Many sports, fitness and activity-oriented brands and marketing strategies focus directly on teen athletes, as the teens are considered the primary decision maker. But, as I show in my book Tuning Into Mom, the current generation of teens and young adults involve their moms in purchase decisions across a wide range of categories, and athletics are no exception. And many moms are actively involved with the research into the products that support their teen’s decisions. At the very least, brands should approach their marketing strategies recognizing moms’ role as a funder (providing the money), or purchasing agent for their teens. Ideally, these brands will identify marketing strategies that help both Mom and her teen partner in the decision. Ignoring Mom altogether is not a winning strategy.
NikeiD is a great case study into a brand that focuses on the teen athlete but also brings Mom into the decision-making process through their innovative website.The NikeiD offering successfully delivers the benefit of performance along with the excitement of customization. NikeiD allows an athlete the ability to design the shoe that fits his or her needs and desired image. The service also promises personalization. This personalization is accomplished through a choice of independent sizing for right and left shoes, a choice of shoe width, a choice of colors, and the addition of a Personalized iD (PiD) that the customer specifies.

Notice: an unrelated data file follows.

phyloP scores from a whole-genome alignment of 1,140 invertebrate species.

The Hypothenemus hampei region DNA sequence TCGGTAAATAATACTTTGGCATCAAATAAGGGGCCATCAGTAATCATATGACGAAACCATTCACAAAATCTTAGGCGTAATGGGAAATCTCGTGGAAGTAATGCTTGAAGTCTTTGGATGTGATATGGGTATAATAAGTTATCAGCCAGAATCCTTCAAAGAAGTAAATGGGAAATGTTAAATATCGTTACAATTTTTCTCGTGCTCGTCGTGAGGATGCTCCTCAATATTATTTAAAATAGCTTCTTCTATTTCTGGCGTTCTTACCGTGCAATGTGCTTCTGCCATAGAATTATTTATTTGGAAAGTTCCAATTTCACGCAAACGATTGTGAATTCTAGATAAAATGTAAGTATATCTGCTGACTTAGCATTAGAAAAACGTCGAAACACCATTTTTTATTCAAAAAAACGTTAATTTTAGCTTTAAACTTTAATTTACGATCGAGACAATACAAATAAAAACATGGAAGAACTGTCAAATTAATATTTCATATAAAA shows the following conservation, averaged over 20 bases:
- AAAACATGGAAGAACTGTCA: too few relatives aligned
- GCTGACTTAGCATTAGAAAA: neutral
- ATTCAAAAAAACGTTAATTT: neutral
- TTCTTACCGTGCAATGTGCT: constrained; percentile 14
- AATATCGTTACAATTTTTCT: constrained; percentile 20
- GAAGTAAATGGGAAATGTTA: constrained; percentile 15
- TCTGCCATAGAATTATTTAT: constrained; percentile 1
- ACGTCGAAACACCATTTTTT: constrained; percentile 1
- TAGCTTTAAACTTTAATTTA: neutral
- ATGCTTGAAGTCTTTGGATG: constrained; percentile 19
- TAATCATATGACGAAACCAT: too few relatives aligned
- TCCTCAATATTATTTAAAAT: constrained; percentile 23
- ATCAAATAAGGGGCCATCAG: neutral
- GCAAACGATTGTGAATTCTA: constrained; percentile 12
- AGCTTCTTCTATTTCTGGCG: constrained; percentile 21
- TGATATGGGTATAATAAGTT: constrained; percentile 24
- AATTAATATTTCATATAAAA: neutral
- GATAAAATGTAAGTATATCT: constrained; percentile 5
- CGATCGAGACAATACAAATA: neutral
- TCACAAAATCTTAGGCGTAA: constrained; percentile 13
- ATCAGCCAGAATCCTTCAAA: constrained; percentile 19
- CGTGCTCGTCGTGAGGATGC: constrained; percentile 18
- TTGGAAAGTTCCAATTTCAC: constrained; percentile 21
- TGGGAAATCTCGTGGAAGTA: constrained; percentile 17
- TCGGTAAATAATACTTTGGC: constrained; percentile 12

Nike’s marketing approach appeals directly to the athlete, but as we can see from mom Karly’s story below, the NikeiD service also appeals to moms:
“Nike has put out a site where you can customize a football shoe now– wide, extra wide, both physical appearance and internal structure. Tanner pointed it out. And we used the site together to order a shoe…. When I saw the Nike web site, I thought, ‘It’s about time.’ It’s a great marketing tool. It’s a no-brainer.”
– Karly, mom of two teenagers
Karly must not be the only mom impressed with NikeiD. Fortune reported on Feb. 27, 2012:
“[The] Nike iD online store, where customers could design their own shoes, became a surprise hit, reaching $100 million in sales within a few years.”
By developing an offering that appeals to recent generations’ desire for customization and personalization, along with making the process collaborative between teens and moms, Nike has obviously discovered a winning marketing strategy. Other brands can certainly learn a lot from Nike’s efforts.